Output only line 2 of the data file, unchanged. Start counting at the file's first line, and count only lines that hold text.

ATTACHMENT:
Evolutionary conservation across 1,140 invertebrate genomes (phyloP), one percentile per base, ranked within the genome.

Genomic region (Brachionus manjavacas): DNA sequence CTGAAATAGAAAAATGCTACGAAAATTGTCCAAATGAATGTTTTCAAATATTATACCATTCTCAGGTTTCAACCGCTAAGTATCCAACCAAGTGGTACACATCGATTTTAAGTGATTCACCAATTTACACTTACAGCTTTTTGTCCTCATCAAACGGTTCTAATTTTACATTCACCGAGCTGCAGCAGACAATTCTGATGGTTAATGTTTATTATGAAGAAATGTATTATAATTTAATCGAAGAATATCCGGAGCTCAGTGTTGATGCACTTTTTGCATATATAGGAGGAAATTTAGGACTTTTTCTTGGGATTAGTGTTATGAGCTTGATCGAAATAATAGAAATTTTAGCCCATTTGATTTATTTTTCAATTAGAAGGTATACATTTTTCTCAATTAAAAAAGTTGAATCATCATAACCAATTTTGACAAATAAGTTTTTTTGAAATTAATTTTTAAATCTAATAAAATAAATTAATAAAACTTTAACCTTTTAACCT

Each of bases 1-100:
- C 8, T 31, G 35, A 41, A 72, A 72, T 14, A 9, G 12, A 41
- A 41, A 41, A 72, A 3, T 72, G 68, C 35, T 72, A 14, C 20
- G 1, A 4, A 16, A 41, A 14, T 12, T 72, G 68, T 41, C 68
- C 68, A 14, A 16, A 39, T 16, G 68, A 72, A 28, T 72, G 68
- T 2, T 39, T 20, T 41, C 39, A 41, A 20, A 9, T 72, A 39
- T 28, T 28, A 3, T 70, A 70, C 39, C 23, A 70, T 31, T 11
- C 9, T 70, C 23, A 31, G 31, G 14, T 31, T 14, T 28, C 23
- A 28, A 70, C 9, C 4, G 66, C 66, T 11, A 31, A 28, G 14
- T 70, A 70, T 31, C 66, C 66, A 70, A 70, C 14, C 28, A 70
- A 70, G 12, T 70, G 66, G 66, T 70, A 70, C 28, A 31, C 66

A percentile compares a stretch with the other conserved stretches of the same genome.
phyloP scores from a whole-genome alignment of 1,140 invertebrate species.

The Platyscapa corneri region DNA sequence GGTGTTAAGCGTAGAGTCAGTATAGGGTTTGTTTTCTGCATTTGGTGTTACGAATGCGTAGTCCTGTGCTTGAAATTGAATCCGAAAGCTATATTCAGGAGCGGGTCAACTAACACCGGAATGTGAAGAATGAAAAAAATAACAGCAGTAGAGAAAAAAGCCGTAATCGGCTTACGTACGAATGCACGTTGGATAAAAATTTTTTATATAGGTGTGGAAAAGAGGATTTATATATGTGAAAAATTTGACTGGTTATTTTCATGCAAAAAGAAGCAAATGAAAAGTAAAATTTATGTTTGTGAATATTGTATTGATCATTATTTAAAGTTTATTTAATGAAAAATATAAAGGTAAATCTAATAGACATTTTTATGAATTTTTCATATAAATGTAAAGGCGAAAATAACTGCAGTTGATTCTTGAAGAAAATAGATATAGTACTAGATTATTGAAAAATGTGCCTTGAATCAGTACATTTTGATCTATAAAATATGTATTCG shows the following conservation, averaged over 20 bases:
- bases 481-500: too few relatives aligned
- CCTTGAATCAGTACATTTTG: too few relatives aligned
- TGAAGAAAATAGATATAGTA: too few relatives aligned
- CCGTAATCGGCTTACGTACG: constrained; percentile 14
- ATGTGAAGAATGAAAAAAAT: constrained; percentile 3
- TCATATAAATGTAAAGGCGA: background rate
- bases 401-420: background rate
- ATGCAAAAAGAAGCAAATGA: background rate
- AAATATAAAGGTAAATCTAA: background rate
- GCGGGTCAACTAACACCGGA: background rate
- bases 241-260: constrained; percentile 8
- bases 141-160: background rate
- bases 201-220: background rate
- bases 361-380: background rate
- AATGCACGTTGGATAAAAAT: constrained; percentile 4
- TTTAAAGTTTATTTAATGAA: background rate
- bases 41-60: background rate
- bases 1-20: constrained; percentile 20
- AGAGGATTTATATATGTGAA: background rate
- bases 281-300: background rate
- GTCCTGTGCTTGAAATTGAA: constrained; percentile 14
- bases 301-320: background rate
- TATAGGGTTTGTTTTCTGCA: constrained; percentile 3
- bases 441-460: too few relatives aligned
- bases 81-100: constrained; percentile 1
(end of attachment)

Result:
Genomic region (Brachionus manjavacas): DNA sequence CTGAAATAGAAAAATGCTACGAAAATTGTCCAAATGAATGTTTTCAAATATTATACCATTCTCAGGTTTCAACCGCTAAGTATCCAACCAAGTGGTACACATCGATTTTAAGTGATTCACCAATTTACACTTACAGCTTTTTGTCCTCATCAAACGGTTCTAATTTTACATTCACCGAGCTGCAGCAGACAATTCTGATGGTTAATGTTTATTATGAAGAAATGTATTATAATTTAATCGAAGAATATCCGGAGCTCAGTGTTGATGCACTTTTTGCATATATAGGAGGAAATTTAGGACTTTTTCTTGGGATTAGTGTTATGAGCTTGATCGAAATAATAGAAATTTTAGCCCATTTGATTTATTTTTCAATTAGAAGGTATACATTTTTCTCAATTAAAAAAGTTGAATCATCATAACCAATTTTGACAAATAAGTTTTTTTGAAATTAATTTTTAAATCTAATAAAATAAATTAATAAAACTTTAACCTTTTAACCT